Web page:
A Steam Engine Aeolipile in Ancient Rome

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The aeolipile, also known as the Hero Engine, is a simple radial steam turbine that rotates when the water container is heated. The Hero of Alexandria device was found in Egypt in the 1st century AD. Considered the first steam engine or reaction steam turbine in history, Aeolipile means “ball of Aeolus“. Aeolus is the Greek god of wind and weather.

Aeolipile is a vessel with a simple rotating part like a cylinder, with oppositely bent or curved nozzles arranged to rotate on its axis. As a result of items 2 and 3 of Newton’s laws of motion when pressurized with steam, steam is ejected from the nozzles, which creates thrust due to the rocket principle. Nozzles pointing in different directions generate force along different lines of motion, causing the ship to spin on its axis. The aerodynamic drag force builds up rapidly with increasing rpm and generates accelerating torque, eventually reaching a constant speed.

Heron took a practical approach to the Aeolipile. Vitruvius, on the other hand, explained the use of the Aeolipile in a more complex way. The US Navy recognized the Aeolipile’s contribution to steam engineering and began using it.

It is unknown whether the Aeolipile was a pragmatic tool or something that had practical use in antiquity. Vitruvius called the Aeolipile a scientific invention to discover a divine truth hidden in the laws of the heavens. He said that he could judge the mighty and wonderful laws of the heavens and the nature of the winds by understanding with Aeolipile.


Hero was a prolific author and renowned engineer, with seven known books. He is thought to have invented the first wind-powered machines, the first syringe, and many mechanical devices. Hero, who invented the Aeolipile and published diagrams about his invention in his work Pneumatica, even used this invention to open the temple doors.

Hero had also improved the efficiency of the hand water pump invented by the Greek engineer Ctesibius around 200 BC. The Romans used the Hero’s pump and mechanical fire hose to put out fires for a long time. Creating the world’s first impeller turbine and a practical rotary steam-powered water pump, Hero had found a better way to pump water into cisterns by improving Roman waterworks and aqueducts. In this way, better irrigation, baths, sewage systems, toilets, sanitary systems and other structures were built for the valuable fields of the Roman nobility.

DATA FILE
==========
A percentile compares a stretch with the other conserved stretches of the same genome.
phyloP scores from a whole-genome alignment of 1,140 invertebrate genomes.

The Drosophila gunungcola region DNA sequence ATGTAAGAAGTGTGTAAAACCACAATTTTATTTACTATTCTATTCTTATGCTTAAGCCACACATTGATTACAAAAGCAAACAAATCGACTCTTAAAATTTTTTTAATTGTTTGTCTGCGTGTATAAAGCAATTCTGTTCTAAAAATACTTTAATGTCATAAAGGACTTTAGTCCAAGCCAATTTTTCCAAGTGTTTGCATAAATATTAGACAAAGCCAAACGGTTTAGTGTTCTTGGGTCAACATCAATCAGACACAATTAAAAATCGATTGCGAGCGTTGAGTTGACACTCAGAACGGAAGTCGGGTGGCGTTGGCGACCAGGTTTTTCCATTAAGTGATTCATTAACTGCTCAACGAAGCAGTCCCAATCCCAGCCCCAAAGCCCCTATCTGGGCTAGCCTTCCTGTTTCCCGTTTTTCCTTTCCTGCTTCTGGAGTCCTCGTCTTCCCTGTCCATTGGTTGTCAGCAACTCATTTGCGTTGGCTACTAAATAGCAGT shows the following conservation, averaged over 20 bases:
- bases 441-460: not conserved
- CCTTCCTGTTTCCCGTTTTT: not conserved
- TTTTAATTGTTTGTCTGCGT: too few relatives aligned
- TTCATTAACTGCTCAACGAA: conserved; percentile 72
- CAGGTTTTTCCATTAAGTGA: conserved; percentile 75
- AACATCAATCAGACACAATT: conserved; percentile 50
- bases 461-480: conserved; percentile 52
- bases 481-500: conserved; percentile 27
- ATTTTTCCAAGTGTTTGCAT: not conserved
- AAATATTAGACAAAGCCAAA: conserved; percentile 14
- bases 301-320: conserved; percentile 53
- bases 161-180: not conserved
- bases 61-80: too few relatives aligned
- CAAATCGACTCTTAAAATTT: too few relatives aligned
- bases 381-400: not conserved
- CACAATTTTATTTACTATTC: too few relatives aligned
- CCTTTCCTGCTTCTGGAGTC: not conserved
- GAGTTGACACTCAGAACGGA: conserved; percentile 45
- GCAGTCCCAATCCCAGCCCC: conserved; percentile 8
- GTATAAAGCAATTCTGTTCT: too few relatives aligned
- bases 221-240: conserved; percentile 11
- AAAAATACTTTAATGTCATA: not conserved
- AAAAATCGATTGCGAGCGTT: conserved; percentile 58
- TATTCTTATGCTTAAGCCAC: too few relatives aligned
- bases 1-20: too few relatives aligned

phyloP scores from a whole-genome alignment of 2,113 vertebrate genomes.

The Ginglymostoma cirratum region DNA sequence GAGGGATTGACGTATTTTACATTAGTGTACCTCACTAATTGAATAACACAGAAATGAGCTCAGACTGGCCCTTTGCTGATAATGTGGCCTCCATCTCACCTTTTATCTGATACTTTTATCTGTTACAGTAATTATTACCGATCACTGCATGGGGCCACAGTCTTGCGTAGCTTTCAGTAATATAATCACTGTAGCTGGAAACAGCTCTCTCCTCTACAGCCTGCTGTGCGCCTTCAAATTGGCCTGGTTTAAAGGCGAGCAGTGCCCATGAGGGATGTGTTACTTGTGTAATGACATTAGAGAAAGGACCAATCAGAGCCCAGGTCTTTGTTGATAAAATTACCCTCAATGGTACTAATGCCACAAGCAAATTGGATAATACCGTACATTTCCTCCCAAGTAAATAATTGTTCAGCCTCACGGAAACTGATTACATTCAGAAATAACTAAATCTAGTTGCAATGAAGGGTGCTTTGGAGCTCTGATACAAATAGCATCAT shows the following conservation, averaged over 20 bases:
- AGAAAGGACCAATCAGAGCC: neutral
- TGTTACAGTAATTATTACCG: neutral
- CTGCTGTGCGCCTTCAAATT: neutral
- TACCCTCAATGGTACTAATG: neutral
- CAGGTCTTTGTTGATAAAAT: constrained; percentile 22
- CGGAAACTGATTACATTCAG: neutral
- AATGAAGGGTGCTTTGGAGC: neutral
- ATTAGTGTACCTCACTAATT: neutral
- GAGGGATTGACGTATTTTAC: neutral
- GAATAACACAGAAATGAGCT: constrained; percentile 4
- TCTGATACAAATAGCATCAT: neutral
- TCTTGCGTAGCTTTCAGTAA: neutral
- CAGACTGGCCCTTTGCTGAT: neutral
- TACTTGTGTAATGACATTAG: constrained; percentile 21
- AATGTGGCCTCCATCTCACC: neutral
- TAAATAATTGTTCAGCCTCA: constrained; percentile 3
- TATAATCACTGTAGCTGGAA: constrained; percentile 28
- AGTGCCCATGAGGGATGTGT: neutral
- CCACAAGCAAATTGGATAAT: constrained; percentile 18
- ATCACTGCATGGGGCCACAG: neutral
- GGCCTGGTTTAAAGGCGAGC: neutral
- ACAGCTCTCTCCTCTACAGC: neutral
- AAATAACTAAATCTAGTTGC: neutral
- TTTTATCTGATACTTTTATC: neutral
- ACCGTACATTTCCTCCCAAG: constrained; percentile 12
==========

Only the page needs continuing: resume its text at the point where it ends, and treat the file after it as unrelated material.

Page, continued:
There were hot water cisterns on the roof for the cisterns of the Roman nobility. The hot water in the boiler could be periodically pumped into the hot water cisterns on the roofs of Roman villas and Roman baths with a water pump. These waters were heated with coal and wood. In light of all this, steam-powered water pumps spread rapidly throughout the empire.

Hero’s steam-powered water pump was heated with wood harvested by slaves. Pumps worked well in filling high cisterns, creating a great pressure of water for entire neighborhoods in Roman cities. Until then, the cisterns were filled using hand-operated chain pumps. High water cisterns were massive energy storage devices. The flow of water from high to low cisterns could be used for cutting wood, powering small machinery, grinding bread, and many other things.

Both Roman and Greek cultures used large numbers of brains and labor-saving machines. There were many Roman and Greek engineers, such as Hero and Ctebius, who invented such machines. Engineers are known to be very poor and miserable because their talents are not appreciated as much as they should by the nobility. Despite this, engineers continued to make new inventions while maintaining their productivity.

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